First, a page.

The prose writer Meyer Yelin (in Lithuanian: Meiras Jelinas) was born into a teacher's family in the Lithuanian town of Srednik (in Lithuanian: Seredžius). In 1915, after the outbreak of the First World War, the Jews were forcibly evicted by the Russian authorities from the frontline zone, and the Elin family ended up in Voronezh. They were able to return to Lithuania 6 years later and settled in Kovna (Kaunas).
Meyer’s father got a job of the head of the library in the Society of Knowledge Lovers, which was the center of the city's cultural activities. Meyer and his elder brother, Haim, served as their father’s assistants. Working in the library stimulated their literary creativity.
In 1928, Meyer graduated with honors from the Jewish Real Gymnasium and, as the best graduate, received the Edward M. Chase scholarship, which gave him the opportunity to continue his studies at the Technical School in Darmstadt, Germany. In 1933, Meyer received a diploma in civil engineering, but the war with Nazi Germany ruined all his plans. The attempt to leave the city failed, and the Yelins' family ended up in the ghetto.
Meyer participated in an underground movement led by his brother Haim. In April 1944, while organizing the escape of a resistance group to the partisans, Haim fell into the hands of the Gestapo and died. Meyer managed to escape from the ghetto.
After the liberation of Lithuania, Meyer returned to his profession. Among other things, he participated in the construction of an orphanage for Jewish children and a school in Kaunas. In 1973 Meyer Yelin and his family immigrated to Israel.
Yelin's literary career began in 1928 in the leading Yiddish newspaper in the city, “Di Yidishe Shtime” (The Jewish Voice). He also published his poems, stories and articles in the weekly "Di Tsayt" (The Time) and in the newspaper "Dos Vort" (The Word), of which he was a member of the editorial board.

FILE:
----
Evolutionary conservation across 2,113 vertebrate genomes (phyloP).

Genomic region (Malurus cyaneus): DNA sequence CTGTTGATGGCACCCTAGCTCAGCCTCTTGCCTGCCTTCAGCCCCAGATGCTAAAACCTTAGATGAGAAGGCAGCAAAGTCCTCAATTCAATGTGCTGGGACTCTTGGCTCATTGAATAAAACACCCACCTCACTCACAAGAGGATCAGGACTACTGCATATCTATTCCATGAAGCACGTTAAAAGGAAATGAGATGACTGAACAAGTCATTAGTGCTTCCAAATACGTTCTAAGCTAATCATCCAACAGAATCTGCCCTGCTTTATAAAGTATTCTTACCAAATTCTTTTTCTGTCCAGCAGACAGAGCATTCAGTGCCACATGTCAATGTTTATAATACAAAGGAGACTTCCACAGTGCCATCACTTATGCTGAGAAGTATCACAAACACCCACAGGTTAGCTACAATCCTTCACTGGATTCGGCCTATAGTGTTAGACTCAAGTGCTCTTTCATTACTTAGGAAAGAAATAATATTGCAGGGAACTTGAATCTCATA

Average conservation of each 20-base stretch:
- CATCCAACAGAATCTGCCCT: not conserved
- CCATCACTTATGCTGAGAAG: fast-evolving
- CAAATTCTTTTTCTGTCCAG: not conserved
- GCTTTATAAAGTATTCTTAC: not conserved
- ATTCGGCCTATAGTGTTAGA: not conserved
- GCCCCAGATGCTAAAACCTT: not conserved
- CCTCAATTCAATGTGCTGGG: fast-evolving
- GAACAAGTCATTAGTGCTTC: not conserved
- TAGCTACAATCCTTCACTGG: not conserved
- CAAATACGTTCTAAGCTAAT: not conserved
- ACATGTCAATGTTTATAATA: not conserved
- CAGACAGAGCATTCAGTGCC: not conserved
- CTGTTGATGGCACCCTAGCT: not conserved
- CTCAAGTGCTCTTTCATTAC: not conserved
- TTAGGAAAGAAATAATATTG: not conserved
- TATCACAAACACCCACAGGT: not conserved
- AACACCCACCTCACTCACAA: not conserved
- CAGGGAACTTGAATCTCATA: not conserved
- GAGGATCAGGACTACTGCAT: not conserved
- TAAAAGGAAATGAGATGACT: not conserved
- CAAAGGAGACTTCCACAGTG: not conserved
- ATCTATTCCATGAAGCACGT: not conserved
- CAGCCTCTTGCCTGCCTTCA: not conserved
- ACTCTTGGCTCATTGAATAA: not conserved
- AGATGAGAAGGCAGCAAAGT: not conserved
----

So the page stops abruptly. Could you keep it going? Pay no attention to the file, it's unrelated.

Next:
Before World War II, Meyer Yelin was already pretty well known in the literary circles of Lithuania. His prose has appeared in annual Yiddish collections: “Toyern” (Gateway, 1937), “Bleter” (Pages, 1938), and “Naye Blater” (New Pages, 1940).
While in the ghetto, Elin went on creating stories and essays about the life there. He managed to save only a small part of what he wrote.
After the war, Meyer Yelin again devoted himself to literary activity. The main theme of his work was the resistance and heroism of the Jews during the Nazi occupation of Lithuania. Yelin took part in compiling the "Black Book" - a collection of documents and eyewitness accounts of crimes against Jews in the Nazi-occupied territories of the USSR and Poland, as well as the participation of Jews in the resistance to the Nazis. The compilers and editors of the "Black Book" were Ilya Ehrenburg and Vassily Grossman. Meyer Yelin is the author of four articles in the section "Forts of Death near Kaunas".
In 1948, the Moscow publishing house "Der Emes" published a documentary book "Partizaner fun Kovner geto" (Partisans of the Kaunas ghetto), written by M. Elin in collaboration with D. Halperin, one of the leaders of the anti-Nazi movement in Lithuania. The collection of stories about the ghetto "Zeyere blikn hobn zih bagegnt" (Their Eyes Met, 1972) was published in Moscow in the original and in Vilnius in translation into Lithuanian. In total, six Yelin’s books, translated into Russian, were published in Moscow.
In Israel, the World Council for the Preservation of Language and Culture in Yiddish published Yelin's book “Der prayz fun yenem broyt” (The Price of That Bread, Tel Aviv, 1977), which received the Zacharia Ganapolsky Prize in Paris. A year later, a collection of short stories "Blut un vofn" (Blood and Weapons) was published there.
The following books by the author were written in Israel and published in Tel Aviv: "Di mirazhn funem amok-loyfer Oscar Green" (The Mirages of Oscar Green Running Amok, 1981), "Borves iber shney" (Barefoot in the Snow, 1984), “Fayerrisn inem khoyshekh” (Fiery Bursts in the Darkness, 1988), “Bay di gli’endike koyln” (At the Scorching Coals, 1994).
In 1981, Meyer Yelin received the US Jewish PEN Club Prize for the best book in Yiddish.
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